COVID-19 Vaccine Uptake and Hesitancy Survey in Northern Ireland and the Republic of Ireland: Applying the Theory of Planned Behaviour: COVID-19 Vaccine Uptake and Hesitancy Survey

Gavin Breslin, Martin Dempster, Emma Berry, Matthew Cavanagh, Nicola Armstrong

Research output: Book/ReportCommissioned reportpeer-review

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Abstract

The global COVID-19 pandemic first appeared in Wuhan, China in late 2019 (World Health Organisation, 2020) and since then has caused unprecedented economic and social disruption as well as presenting a major challenge to public health (World Health Organisation, 2020).

On the 8th December 2020 the first person in the UK received a Coronavirus vaccination, since then efforts to roll out the vaccine have been encouraging. As of March 15th, 2021, 24, 453,221 individuals have received their first vaccine dose, while 1,610,280 have received a second dose. In Northern Ireland 629, 461 received a first dose and 54,636 received a second dose (Public Health England 2021).

Despite the mass progress in the public health distribution of vaccinations, there are individuals who will perceive vaccination as unsafe and/or unnecessary. Vaccine hesitancy also known as anti-vaccination or anti-vax is when there is a delay in acceptance or refusal of a vaccine by an individual despite their availability to the public.

The overall aims of the survey were to assess COVID-19 vaccine uptake and hesitancy in Northern Ireland and the Republic of Ireland, and to offer evidence-based guidance on promoting uptake and reducing hesitancy.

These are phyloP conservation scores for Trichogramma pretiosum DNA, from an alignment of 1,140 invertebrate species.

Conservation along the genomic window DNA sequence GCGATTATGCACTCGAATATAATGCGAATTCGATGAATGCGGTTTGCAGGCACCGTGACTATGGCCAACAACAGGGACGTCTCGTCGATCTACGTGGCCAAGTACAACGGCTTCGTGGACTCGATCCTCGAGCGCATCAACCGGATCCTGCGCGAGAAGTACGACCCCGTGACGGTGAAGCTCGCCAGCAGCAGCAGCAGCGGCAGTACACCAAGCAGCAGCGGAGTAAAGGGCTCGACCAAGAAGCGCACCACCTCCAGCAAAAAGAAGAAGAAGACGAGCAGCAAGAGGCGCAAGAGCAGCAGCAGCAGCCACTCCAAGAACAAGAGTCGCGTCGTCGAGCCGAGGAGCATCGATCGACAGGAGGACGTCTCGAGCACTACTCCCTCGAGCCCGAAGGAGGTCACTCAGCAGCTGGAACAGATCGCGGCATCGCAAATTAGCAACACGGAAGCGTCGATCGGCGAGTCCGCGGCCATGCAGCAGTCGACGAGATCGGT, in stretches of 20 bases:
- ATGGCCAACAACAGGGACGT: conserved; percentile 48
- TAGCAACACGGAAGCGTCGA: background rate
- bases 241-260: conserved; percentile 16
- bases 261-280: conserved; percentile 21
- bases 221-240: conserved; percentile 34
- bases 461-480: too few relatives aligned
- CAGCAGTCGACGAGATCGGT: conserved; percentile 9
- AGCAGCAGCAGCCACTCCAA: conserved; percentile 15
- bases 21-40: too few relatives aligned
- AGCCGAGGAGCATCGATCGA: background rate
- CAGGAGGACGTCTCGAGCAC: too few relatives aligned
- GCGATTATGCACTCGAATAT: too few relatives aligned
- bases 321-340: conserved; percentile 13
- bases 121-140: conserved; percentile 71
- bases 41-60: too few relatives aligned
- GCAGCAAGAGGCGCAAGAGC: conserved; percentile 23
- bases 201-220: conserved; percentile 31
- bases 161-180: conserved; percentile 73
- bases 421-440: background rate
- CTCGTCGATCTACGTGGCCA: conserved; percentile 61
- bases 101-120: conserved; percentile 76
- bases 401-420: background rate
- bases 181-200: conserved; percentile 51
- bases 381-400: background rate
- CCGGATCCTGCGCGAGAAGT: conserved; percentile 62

Key findings:
• 66.7% of the sample intended to get a vaccination as soon as possible
• 27.15% reported that they will get their vaccine when others get theirs and
when it is clear there are no side effects.
• 6.15% of the sample have no intention of getting a vaccine
• There is a high mean intention (M=6.12) to get a COVID-19 vaccine (TPB)
• There is a high level of confidence to get a COVID-19 vaccine (VCS)
• There was low vaccine hesitancy (score (M=2.49) as measured by the VAX
scale
• There is uncertainty and mistrust of side effects for children, this may because there is no vaccine currently available for children, or parents being apprehensive about children receiving a safe vaccine in the future.

The report includes a detailed breakdown of the survey questions, and recommendations. A summary powerpoint presentation of the report is also available. Follow up interviews are currently underway with a subsample of those surveyed who were hesitant to receive a vaccine.
Original languageEnglish
Number of pages24
Publication statusPublished - 25 Mar 2021

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